She has now quitted this human body, and has gone to her own world, and taken her own body.
In another instant Fanny and her guardian had quitted the house.
“There is no bad leak as yet,” said the captain, re-entering the cabin, which he had quitted for the purpose of sounding the well.
Since he had quitted the Panorama he felt as though he no longer knew where he was.
On the 2nd of October in the year 1798, Davy quitted Penzance, before he had attained his twentieth year.
I hoped to have left them in perfect safety, and then to have quitted Paris.
When Pyne quitted the kitchen his intent was to reach Brand without delay.
Her father had not been seen, since he quitted the banking-house towards four o'clock.
John Forster would hear no more; he quitted the room and walked up stairs before the marquis had completed his speech.
Dorothy quitted the little house half an hour after her brother.
c.1200, "free, clear" (of debt, etc.), from Old French quite, quitte "free, clear, entire, at liberty; discharged; unmarried," from Medieval Latin quitus, quittus, from Latin quietus "free" (in Medieval Latin "free from war, debts, etc."), also "calm, resting" (see quiet (adj.)).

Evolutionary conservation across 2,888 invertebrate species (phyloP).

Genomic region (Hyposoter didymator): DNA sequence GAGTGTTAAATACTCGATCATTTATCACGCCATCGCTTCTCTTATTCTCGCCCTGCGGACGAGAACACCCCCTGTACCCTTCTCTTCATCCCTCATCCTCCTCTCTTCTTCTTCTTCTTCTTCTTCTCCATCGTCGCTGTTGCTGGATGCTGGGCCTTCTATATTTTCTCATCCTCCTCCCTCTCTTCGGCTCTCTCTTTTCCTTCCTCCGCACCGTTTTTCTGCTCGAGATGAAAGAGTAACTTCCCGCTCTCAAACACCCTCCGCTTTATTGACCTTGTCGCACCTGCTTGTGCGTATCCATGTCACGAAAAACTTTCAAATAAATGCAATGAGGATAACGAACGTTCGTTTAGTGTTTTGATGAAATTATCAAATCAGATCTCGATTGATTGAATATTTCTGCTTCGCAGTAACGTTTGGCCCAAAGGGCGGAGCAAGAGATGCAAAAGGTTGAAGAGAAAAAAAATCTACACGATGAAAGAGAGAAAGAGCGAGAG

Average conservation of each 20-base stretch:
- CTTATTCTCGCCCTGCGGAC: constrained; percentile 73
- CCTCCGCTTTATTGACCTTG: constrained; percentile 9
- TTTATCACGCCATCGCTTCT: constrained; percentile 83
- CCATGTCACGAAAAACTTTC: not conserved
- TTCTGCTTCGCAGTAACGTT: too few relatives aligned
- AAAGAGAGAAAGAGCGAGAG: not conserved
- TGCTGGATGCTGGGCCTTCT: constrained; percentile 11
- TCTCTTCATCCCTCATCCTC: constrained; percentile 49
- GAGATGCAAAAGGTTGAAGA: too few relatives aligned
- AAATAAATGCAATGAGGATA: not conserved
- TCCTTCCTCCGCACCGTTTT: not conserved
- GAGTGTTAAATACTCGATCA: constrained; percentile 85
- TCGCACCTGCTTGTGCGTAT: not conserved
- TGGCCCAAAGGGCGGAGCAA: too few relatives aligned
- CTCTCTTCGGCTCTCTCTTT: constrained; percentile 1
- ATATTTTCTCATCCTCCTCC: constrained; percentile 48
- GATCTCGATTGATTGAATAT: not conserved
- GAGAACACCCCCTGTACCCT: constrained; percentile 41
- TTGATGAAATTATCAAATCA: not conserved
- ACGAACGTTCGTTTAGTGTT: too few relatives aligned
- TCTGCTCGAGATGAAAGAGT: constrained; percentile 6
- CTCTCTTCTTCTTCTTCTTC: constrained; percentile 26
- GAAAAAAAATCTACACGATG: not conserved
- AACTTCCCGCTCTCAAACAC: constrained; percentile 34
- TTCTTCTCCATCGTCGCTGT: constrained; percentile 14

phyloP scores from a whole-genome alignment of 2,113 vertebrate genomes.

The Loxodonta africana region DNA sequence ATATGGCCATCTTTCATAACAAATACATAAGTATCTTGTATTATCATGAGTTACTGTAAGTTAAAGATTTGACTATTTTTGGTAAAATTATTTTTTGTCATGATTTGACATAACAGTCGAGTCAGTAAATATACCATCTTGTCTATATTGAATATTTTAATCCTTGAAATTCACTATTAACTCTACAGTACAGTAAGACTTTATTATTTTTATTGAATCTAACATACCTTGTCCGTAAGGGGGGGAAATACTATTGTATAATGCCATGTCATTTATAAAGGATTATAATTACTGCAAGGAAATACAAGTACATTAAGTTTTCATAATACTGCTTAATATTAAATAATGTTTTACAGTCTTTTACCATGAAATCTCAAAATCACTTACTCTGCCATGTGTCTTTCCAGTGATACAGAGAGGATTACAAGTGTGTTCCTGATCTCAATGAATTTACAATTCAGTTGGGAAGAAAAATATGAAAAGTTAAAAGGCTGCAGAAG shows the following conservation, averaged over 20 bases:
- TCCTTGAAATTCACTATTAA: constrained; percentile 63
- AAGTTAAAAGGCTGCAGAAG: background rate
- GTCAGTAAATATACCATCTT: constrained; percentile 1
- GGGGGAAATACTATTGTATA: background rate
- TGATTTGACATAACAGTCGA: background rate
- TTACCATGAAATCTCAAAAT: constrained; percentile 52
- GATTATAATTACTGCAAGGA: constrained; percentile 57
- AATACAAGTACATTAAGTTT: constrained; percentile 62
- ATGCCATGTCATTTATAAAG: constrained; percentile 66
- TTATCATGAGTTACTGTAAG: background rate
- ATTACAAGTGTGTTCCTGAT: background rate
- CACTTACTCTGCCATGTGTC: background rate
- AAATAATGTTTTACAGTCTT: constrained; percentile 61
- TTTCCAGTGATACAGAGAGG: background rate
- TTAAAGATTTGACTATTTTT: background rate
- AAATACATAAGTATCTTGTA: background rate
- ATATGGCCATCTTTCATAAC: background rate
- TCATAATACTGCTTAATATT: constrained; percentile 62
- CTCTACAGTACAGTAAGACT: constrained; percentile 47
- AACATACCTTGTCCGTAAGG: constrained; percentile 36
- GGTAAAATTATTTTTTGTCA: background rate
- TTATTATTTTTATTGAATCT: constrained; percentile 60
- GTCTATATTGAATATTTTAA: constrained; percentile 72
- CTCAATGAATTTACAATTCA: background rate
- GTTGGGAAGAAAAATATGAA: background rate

c.1200, "to repay, discharge" (a debt, etc.), from Old French quiter "clear, establish one's innocence;" also transitive, "release, let go, relinquish, abandon" (12c.), from quite (see quit (adj.)).
Meaning "to reward, give reward" is mid-13c., that of "take revenge; to answer, retort" and "to acquit oneself" are late 14c. From c.1300 as "to acquit (of a charge), declare not guilty." Sense of "leave, depart" is attested from c.1400; that of "stop" (doing something) is from 1640s. Meaning "to give up, relinquish" is from mid-15c. Related: Quitted; quitting. Quitting time is from 1835.